Florida Gov. Ron DeSantis launched criticism at President Joe Biden on Friday as he called lawmakers into a special session Nov. 15 to take up legislation to prevent vaccine mandates enacted by businesses.
DeSantis and the Biden administration have a near constant back and forth about the handling of the coronavirus pandemic, with DeSantis saying the president is overstepping his authority by trying to force large businesses and government contractors to require vaccinations.
“The Biden administration has undertaken, or threatened to undertake, extraordinary efforts to coerce injections of the COVID-19 vaccine into Americans who otherwise would be unwilling to receive the vaccine for reasons of health, pregnancy, religious belief (including sincerely held moral or ethical beliefs) and prior infection," the governor's proclamation said.
DeSantis, who is eyeing at 2024 presidential run, has lobbed heavy criticism at the White House and local governments in Florida over their vaccine mandates and other pandemic restrictions.
“Forced vaccinations of Americans will sow further distrust in government and in corporate America,” DeSantis said.
Democratic state Rep. Evan Jenne said it's sad to see DeSantis make the pandemic a political issue, especially by calling out Biden several times in the official call for a special session.
“But I'm not surprised. That's who he's running against right now,” Jenne said. “If you're running to unseat the incumbent you talk about the incumbent and you critique their job performance.”
DeSantis is up for re-election next year, but has largely aimed his political attacks on the Biden administration rather than the three major Democrats hoping to unseat him.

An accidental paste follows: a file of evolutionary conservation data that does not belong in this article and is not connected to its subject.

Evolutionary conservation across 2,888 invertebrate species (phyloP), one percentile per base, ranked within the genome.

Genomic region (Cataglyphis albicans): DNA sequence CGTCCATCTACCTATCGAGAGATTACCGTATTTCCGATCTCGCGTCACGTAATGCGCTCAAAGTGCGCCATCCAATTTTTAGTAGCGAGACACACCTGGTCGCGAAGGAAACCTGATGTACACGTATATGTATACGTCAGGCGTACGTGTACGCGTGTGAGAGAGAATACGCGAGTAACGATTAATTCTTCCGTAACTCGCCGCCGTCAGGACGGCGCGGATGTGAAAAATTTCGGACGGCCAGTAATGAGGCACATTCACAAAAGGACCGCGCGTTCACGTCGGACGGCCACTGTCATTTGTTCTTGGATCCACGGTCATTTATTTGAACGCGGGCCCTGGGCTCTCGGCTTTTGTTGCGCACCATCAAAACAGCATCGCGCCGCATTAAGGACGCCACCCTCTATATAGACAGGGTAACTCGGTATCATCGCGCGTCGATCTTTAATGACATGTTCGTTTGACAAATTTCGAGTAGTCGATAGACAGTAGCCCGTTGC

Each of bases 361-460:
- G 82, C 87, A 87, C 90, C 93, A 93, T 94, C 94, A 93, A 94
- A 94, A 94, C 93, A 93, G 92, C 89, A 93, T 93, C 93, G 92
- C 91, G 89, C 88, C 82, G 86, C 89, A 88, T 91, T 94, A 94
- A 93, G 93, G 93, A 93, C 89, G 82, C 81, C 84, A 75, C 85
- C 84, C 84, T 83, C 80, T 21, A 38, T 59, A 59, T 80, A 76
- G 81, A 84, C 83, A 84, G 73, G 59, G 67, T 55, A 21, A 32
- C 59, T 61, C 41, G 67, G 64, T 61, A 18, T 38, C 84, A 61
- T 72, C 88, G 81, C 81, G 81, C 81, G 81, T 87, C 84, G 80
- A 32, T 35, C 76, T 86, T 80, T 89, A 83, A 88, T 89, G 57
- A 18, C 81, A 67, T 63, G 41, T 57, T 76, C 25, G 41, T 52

“You can do that call without making it political," Jenne said. "But it's where we're at. This is what both sides want to get into all the time. It's just constant clashing."
On Thursday, DeSantis announced a lawsuit against the White House over its vaccine mandate for federal contractors. His administration has also fined local school boards who defied a state ban on mask mandates in classrooms and has withheld funding from districts that received federal grants meant to blunt the state’s fines.
The special session also asks lawmakers to clarify that local school districts must not mandate masks for students, but rather leave the choice to parents. The session will end by Nov. 19.
Senate President Wilton Simpson and House Speaker Chris Sprowls issued a joint statement supporting DeSantis.
“Over the last two years, Floridians have watched the freedoms of our friends and relatives in other states get stripped away one at a time. We will not stand by as the Biden Administration imposes an illegal and unconstitutional nationwide vaccine mandate that robs the American people of the dignity of work," they said.
Many other states are considering anti-mandate bills. GOP Texas Gov. Greg Abbott recently issued an executive order to prohibit any entity from requiring vaccines.